Smart motorways – A ‘smart’ solution or a danger to road users? | Bolt Burdon Kemp Smart motorways – A ‘smart’ solution or a danger to road users? | Bolt Burdon Kemp

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Smart motorways – A ‘smart’ solution or a danger to road users?

Smart motorways were introduced in the UK in 2006.  In recent times there has been much debate over the issue of their safety.  Within this blog I will explore what smart motorways are, how they should be used, the potential dangers they create and what to do if you break down or are involved in a collision whilst using one.

What are smart motorways?

Smart motorways are sections of motorway that use technology to read the traffic flow.  When the roads become busy, the speed limit is changed.  This variable speed limit is shown on the digital gantry signs above the lanes.

Also, some smart motorways use the hard shoulder for traffic permanently or temporarily during busier times.  Where the full width of the road is used there are refuge areas located at intervals along the motorway with an emergency telephone.

The aim of the variable speed limit and the use of the hard shoulder is to control the flow of traffic and reduce congestion in busy areas.

Smart motorways were formally referred to as ‘managed motorways’.  The term ‘smart motorway’ was introduced in 2013 by the Highways Agency (now Highways England) to promote the technology to road users.

How to use smart motorways?

The Government has guidance on its website about how to drive safely and legally on England’s smart motorways.

When using a smart motorway the driver should pay attention to the gantry signs and stick to the speed limit.  Speed cameras are often utilised and if you are caught exceeding the speed limit you’ll face a fine.  It is national speed limit unless otherwise stated.

Drivers should also never drive in a lane marked by a red “X” overhead and where a dynamic hard shoulder is in operation, it should only be used when directed, for example, during congestion.

How can smart motorways be dangerous?

Smart motorways have been criticised for not having a hard shoulder.  There are concerns that drivers are struggling to find one of the safe refuges and are being left dangerously stranded after breaking down or following a collision.

With no hard shoulder, emergency laybys are arranged sporadically along smart motorways.  The stretches of road in between those laybys have been dubbed ‘death zones’.  Between 2015 and the beginning of 2020, 38 people have died on smart motorways.  This number is considered high as smart motorways only make up a small proportion of England’s roads.

A Freedom of Information request sent by Panorama to Highways England revealed that the number of near misses on a section of the M25 had risen over 20 fold since the hard shoulder was removed in April 2014.  A “near miss” is counted every time there is an incident with “the potential to cause injury or ill health”.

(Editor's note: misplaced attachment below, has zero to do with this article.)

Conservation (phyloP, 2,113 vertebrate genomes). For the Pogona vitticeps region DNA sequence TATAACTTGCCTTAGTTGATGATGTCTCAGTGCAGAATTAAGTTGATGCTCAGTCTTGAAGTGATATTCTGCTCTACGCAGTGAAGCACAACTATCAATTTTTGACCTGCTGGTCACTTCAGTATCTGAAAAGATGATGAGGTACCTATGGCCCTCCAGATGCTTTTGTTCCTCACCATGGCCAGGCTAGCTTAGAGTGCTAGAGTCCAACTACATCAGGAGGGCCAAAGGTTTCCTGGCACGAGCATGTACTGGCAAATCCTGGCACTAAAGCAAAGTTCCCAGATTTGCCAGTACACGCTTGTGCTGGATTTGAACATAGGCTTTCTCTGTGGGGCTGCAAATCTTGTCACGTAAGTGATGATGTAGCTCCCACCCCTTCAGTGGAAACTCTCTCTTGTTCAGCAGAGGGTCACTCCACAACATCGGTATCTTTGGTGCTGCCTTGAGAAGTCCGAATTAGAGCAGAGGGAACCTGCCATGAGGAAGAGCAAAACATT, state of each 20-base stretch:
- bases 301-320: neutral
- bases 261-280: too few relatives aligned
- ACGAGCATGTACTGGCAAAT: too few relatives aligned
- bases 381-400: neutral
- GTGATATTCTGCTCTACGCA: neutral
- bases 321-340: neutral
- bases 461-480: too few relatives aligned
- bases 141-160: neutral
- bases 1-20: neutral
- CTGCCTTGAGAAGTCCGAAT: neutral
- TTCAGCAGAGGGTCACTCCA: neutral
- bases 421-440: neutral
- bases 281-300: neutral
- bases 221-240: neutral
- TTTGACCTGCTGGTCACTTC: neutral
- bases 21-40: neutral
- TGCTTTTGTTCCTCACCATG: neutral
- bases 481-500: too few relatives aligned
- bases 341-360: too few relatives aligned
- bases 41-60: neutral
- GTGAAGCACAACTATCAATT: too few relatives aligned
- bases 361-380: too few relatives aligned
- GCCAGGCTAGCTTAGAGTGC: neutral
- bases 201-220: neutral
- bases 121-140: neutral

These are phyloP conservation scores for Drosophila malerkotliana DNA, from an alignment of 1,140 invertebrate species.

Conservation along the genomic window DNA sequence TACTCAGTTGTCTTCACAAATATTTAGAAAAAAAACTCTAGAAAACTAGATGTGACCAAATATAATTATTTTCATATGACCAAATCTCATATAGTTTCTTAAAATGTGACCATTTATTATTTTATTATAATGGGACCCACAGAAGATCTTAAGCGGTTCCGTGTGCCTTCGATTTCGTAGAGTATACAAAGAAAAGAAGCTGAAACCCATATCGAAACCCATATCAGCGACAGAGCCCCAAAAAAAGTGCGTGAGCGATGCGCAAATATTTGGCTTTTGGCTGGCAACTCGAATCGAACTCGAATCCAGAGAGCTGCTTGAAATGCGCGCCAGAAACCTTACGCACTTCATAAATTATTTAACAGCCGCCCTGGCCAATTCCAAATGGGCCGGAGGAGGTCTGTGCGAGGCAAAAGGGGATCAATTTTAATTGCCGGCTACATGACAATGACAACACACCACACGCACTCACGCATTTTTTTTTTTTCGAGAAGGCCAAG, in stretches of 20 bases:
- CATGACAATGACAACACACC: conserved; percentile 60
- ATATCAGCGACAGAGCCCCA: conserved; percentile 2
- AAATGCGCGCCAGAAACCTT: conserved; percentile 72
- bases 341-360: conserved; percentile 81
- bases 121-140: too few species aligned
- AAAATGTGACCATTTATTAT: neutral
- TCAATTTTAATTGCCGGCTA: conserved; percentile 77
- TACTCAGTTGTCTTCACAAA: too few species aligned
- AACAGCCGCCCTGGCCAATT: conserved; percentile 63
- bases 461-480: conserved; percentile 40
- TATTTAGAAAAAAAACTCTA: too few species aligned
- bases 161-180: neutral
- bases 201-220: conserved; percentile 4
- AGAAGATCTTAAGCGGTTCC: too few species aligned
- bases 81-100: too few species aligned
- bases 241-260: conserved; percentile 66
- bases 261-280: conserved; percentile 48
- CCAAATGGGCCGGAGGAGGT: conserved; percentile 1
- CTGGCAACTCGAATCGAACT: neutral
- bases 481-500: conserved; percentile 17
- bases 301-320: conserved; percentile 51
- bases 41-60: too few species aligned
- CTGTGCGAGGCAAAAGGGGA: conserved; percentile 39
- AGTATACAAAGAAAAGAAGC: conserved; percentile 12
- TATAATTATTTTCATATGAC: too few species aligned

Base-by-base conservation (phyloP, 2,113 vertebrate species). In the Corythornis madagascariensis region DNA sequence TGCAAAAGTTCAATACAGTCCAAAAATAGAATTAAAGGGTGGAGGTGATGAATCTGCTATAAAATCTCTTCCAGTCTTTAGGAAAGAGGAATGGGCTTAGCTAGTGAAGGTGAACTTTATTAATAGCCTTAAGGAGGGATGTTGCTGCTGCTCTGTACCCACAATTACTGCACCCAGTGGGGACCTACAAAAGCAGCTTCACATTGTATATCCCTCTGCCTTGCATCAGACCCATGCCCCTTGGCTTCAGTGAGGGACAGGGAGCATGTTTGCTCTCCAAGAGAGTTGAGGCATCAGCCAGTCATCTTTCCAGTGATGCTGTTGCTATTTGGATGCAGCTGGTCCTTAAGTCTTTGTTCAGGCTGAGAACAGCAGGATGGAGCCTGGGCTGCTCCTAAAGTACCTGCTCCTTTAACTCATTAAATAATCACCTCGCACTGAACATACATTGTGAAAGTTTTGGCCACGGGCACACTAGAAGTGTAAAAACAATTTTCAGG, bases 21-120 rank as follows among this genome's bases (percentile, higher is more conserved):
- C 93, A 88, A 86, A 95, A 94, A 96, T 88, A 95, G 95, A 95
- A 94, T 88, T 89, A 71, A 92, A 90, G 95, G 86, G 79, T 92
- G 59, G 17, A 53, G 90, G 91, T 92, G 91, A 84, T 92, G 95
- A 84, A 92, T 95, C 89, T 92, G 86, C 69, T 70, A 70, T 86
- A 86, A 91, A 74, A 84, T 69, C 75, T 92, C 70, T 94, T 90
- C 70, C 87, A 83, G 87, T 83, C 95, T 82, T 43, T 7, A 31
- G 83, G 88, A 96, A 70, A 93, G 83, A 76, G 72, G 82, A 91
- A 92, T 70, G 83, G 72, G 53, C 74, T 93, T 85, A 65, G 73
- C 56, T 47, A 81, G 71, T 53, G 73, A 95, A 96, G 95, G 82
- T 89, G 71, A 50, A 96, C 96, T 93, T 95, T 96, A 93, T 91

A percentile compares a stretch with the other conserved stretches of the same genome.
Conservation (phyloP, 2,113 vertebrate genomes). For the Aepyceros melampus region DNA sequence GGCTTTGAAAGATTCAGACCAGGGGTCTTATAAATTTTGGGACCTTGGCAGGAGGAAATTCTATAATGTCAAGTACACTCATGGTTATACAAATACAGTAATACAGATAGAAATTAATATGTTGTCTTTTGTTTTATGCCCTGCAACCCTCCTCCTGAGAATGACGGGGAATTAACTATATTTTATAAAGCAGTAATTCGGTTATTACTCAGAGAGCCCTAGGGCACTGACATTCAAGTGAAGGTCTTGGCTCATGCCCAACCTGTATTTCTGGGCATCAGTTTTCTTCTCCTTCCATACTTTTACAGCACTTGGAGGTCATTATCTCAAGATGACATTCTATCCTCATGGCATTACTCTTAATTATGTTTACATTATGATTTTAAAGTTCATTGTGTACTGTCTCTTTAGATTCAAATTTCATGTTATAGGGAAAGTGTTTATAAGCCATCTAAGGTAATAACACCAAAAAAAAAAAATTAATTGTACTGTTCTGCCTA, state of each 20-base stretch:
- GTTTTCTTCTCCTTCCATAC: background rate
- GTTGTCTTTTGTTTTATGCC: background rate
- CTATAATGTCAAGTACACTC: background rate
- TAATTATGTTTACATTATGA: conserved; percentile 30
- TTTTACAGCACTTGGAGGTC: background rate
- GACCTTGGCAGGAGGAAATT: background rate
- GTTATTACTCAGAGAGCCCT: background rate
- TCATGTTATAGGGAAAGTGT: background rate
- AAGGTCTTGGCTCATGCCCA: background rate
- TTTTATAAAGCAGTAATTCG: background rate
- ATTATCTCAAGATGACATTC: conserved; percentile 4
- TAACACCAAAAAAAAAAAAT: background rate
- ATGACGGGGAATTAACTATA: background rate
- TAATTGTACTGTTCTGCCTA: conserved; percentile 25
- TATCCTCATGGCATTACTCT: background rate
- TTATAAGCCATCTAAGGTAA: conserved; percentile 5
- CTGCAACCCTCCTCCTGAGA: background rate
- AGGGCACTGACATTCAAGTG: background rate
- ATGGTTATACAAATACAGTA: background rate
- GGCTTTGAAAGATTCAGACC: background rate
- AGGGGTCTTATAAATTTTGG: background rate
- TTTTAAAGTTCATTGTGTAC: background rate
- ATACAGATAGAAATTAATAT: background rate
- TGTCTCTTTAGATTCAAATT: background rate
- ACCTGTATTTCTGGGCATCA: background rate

The number of deaths and near misses on smart motorways has sparked much concern amongst road safety campaigners.

What to do if you breakdown on a smart motorway

The Government has also issued guidance on what to do if you breakdown on a smart motorway.

If there is no hard shoulder, you should try to get to an emergency refuge area.  Once there, you should turn on your hazards and use the SOS phone to call for help and then stand behind the barrier.

If you can’t safely reach a refuge area and it is not safe to get out, you should stay in the car, keep your seatbelt and hazard lights on and call 999.

What to do if you have been involved on a collision on a smart motorway

If you are involved in a collision on a smart motorway, you should follow the same steps as you would do if you had broken down.  If you or a loved one has suffered an injury, of course your first priority will be to seek the appropriate treatment by calling an ambulance or attending A&E.

Whilst not having a hard shoulder on smart motorways can leave drivers vulnerable after breaking down, it is likely that the cause of any subsequent collision will be due to other drivers failing to notice the presence of a broken down vehicle in the road.  By not paying sufficient attention, drivers may fail to allow themselves enough time to break so as to avoid colliding with a broken down vehicle.

The facts surrounding a road collision, particularly those that occur on smart motorways, can be complex and the distribution of blame is not always clear-cut.  Victims of road crashes may suffer life changing injuries and substantial financial losses.  Should they wish to claim for those injuries and losses they should seek appropriate legal advice from a specialist solicitor.

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